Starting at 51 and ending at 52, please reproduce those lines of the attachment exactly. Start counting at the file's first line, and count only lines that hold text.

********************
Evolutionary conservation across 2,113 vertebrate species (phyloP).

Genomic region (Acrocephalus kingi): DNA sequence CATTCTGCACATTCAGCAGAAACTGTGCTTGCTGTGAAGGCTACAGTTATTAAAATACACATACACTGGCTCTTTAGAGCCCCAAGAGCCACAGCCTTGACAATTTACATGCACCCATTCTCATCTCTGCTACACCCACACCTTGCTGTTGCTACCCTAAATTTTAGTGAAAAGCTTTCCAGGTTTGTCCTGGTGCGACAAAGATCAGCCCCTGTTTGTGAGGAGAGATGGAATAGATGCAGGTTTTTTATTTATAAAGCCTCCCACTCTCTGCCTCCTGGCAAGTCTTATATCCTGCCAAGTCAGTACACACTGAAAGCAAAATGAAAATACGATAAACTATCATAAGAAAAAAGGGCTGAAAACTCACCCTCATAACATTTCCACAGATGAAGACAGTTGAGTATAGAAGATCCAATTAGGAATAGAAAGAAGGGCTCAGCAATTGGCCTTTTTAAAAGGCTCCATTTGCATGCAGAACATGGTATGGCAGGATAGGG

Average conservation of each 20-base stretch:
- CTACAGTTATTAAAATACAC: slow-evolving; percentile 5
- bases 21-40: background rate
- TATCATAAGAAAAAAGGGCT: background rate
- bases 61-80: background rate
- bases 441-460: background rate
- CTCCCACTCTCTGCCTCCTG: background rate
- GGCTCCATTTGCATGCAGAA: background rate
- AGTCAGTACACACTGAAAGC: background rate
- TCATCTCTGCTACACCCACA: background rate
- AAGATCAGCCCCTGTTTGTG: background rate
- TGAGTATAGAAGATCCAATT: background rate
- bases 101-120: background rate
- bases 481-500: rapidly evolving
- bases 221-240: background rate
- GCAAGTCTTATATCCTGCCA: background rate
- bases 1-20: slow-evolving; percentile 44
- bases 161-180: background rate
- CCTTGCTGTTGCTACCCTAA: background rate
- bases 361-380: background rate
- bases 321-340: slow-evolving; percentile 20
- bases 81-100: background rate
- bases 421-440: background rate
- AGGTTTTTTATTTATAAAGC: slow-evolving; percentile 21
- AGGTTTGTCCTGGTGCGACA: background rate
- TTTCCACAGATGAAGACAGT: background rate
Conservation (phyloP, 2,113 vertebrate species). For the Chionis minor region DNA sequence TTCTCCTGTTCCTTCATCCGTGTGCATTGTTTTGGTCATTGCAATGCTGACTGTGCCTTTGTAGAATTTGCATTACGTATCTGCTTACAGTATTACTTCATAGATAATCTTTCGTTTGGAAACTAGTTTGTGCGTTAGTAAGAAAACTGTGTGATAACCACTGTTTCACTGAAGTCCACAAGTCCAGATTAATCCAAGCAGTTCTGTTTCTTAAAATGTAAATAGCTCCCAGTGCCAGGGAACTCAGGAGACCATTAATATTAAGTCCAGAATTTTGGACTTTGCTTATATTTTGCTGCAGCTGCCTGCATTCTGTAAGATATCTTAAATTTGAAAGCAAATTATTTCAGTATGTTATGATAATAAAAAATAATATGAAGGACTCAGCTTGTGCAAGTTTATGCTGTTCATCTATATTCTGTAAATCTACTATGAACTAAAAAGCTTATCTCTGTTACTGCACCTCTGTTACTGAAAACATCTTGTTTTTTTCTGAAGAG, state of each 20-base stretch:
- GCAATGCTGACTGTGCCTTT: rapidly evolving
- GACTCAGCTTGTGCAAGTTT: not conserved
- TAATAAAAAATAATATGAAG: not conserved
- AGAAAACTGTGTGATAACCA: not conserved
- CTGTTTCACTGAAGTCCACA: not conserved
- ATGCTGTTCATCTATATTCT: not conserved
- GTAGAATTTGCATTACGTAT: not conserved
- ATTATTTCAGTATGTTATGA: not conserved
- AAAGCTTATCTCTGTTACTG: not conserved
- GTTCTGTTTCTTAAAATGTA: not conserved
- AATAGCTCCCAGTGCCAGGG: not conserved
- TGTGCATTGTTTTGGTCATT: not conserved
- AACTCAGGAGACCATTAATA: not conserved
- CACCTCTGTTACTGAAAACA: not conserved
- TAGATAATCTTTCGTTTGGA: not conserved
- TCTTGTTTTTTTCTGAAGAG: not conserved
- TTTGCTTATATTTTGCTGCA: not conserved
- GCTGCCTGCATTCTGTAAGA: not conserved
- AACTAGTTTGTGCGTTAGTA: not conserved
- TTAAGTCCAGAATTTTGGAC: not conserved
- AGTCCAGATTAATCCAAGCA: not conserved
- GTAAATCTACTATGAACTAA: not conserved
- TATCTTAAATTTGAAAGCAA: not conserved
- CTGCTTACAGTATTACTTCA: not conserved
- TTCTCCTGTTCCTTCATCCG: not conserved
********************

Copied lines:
- GTAAATCTACTATGAACTAA: not conserved
- TATCTTAAATTTGAAAGCAA: not conserved